Trade liberalization and its
economic impact on developing
and least developed countries
Department of Economics, University of Karachi, Karachi, Pakistan
Purpose – This paper aims to investigate the impact of trade liberalization on economic growth of
selected developing and least developed economies by augmenting standard production function.
Design/methodology/approach – The panel xed effect model is used to estimate impacts of
macroeconomic variables on economic growth. Real GDP million US$ is taken as proxy for economic
growth. The capital stock series for each cross-section is generated from gross xed capital formation.
The total trade to GDP is taken as proxy for trade liberalization.
Findings – The result shows signicant positive impact of selected macroeconomic variables on
economic growth, except trade liberalization index. The one unit increase in trade liberalization
deteriorates economic growth, of developing countries by ⫺280.86 million US$ and least developing
by ⫺3555.09 million US$.
Research limitations/implications – The signicant negative impact indicates the relatively
greater share of import than exports. The developing nations should develop production side and adopt
export promotion policies besides managing imports for the achievement of sustainable growth.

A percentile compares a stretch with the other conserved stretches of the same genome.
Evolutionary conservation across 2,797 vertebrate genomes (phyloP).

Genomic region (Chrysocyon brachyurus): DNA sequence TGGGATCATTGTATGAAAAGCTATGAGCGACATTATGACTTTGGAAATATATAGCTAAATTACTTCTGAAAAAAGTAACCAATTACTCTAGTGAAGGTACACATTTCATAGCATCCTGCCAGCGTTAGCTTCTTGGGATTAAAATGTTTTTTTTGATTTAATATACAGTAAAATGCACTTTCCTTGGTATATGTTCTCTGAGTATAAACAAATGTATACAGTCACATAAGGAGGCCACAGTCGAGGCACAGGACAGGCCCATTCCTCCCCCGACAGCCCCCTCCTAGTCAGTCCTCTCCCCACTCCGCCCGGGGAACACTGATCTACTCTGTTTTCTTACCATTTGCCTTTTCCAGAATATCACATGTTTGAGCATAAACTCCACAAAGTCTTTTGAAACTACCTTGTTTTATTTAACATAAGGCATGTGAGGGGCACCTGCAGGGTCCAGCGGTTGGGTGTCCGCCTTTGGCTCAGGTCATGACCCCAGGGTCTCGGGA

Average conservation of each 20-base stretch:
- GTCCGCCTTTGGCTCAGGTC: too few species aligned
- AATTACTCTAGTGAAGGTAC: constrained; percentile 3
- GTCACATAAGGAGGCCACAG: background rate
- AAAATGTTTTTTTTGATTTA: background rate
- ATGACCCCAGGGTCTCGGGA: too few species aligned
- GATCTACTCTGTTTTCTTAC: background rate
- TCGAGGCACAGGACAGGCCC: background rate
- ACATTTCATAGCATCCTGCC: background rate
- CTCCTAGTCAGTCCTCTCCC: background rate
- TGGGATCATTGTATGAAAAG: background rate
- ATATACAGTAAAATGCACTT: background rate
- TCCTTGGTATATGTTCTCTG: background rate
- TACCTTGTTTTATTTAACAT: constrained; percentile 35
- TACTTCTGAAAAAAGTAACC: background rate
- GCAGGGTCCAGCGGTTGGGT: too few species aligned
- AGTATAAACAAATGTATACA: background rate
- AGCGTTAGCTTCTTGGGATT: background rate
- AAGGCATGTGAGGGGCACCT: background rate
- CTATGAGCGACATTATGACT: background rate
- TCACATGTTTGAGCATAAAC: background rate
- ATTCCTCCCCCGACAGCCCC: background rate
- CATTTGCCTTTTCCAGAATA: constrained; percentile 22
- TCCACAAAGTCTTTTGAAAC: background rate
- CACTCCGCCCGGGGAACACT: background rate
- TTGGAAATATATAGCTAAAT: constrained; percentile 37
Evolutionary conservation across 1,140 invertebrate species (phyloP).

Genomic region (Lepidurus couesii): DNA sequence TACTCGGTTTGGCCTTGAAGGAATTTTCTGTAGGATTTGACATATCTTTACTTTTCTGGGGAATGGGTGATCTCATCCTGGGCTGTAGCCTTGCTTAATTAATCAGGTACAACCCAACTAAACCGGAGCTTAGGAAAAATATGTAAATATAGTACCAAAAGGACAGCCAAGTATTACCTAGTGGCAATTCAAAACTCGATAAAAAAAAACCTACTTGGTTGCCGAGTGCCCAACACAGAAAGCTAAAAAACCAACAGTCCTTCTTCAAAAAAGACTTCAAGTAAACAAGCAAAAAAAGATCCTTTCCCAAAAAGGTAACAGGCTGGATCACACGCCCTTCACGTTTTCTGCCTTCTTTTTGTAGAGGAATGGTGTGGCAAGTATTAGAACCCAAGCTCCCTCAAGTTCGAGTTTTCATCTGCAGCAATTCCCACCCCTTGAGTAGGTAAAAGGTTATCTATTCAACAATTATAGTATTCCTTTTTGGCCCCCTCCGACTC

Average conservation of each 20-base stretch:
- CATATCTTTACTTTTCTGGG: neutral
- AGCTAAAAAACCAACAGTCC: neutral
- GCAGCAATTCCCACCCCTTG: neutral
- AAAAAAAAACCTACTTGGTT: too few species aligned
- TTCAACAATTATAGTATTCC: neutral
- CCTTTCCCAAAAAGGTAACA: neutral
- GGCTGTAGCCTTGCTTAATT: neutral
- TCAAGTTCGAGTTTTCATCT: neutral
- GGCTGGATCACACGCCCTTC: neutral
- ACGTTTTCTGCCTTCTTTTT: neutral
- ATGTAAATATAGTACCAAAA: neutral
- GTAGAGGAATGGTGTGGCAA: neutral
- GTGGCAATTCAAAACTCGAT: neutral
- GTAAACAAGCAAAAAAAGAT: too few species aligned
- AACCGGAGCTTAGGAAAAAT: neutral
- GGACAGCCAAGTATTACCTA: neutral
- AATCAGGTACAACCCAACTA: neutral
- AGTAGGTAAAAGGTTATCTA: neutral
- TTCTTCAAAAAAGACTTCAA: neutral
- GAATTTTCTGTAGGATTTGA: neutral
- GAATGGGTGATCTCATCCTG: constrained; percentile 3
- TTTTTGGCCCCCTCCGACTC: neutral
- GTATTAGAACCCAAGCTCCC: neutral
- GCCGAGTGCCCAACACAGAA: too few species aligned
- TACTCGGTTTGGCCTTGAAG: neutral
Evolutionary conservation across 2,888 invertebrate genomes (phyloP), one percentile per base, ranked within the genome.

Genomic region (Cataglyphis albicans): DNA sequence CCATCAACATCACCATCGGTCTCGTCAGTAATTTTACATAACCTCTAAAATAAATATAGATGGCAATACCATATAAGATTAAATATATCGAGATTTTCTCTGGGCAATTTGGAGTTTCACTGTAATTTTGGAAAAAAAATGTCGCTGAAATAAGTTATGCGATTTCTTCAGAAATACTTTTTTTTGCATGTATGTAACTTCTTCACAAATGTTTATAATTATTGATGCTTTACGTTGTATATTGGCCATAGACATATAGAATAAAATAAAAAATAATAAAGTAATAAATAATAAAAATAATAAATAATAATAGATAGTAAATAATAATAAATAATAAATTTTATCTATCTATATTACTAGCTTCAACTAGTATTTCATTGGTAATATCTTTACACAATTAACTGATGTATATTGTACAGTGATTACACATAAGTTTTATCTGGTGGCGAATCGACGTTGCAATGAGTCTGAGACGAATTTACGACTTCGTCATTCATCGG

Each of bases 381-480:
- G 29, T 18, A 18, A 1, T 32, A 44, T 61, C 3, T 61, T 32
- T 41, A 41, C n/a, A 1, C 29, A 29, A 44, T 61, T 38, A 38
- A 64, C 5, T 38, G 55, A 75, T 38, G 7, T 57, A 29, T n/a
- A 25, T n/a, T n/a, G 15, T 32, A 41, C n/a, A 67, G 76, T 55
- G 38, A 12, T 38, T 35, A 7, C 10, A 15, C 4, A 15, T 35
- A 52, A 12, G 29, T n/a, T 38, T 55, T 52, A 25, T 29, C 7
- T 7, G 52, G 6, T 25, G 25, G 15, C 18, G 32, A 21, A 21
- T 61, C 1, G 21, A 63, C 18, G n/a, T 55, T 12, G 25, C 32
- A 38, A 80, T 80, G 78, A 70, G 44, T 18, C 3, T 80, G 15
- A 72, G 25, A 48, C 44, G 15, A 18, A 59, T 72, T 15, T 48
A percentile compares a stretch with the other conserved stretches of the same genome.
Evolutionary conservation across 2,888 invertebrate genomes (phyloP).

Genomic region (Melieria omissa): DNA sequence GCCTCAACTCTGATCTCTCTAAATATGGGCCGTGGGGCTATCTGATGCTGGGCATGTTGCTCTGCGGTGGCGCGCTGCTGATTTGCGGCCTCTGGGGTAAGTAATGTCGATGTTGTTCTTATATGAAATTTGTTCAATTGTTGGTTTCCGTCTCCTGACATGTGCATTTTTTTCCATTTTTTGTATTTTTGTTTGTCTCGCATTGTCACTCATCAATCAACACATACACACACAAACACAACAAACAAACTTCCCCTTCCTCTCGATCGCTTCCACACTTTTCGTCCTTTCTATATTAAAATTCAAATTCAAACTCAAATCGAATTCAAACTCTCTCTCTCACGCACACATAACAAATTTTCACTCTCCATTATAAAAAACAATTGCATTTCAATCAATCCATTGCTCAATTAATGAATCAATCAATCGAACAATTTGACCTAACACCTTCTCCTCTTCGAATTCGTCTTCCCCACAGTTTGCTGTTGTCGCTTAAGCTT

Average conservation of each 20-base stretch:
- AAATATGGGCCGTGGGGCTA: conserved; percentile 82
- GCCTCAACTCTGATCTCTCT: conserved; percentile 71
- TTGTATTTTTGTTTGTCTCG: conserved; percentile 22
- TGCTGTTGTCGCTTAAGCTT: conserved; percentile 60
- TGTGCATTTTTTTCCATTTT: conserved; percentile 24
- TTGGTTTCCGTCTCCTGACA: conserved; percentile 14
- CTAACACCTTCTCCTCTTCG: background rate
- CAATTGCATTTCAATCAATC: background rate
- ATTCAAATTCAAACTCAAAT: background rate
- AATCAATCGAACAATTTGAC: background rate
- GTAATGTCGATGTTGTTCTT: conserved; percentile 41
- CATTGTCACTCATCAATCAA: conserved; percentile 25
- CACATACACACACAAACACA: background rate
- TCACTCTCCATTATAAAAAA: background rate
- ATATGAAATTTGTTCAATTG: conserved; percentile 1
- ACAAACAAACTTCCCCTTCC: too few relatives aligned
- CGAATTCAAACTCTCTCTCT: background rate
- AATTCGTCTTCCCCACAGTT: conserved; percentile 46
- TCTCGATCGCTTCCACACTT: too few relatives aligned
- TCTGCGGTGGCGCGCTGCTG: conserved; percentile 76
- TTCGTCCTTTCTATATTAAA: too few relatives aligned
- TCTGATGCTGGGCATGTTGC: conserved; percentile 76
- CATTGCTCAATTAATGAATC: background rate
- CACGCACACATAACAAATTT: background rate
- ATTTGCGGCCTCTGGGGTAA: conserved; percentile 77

Originality/value – This study uses augmented production function and constructed capital stock
for individual countries. The total trade to GDP is taken as index for trade liberalization and was found
to have signicant negative impact.
Keywords Developing countries, Trade liberalization index, Exports, Investment level,
Paper type Research paper
The developing and least developing nations are persistently facing unfavorable trade
balance for several decades due to high import demand and lower export growth. The
trade balance has a strong positive impact on national income. The standard trade
theories argue free trade ow and propose market-oriented, competitive strategies for
trade and economic development. The increase in trade decits has deteriorated foreign
debt standings. Developing and least developing nations owe more than billions of US$,
and debt service payments have emerged signicantly in national income accounts.
The idea that foreign trade is engine for economic growth is very old, going back to
the early work of Adam Smith’s The Wealth of Nations in 1776. The world economies
JEL classication – F14, F43, C23
The authors thank Prof Dr Abdul Waheed, Department of Economics, University of Karachi,
for assistance and encouragement, and anonymous referees of Journal for their useful comments
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and its economic
Received 26 June 2013
Revised 16 April 2014
Accepted 13 July 2014
Journal of International Trade Law
Vol. 13 No. 3, 2014
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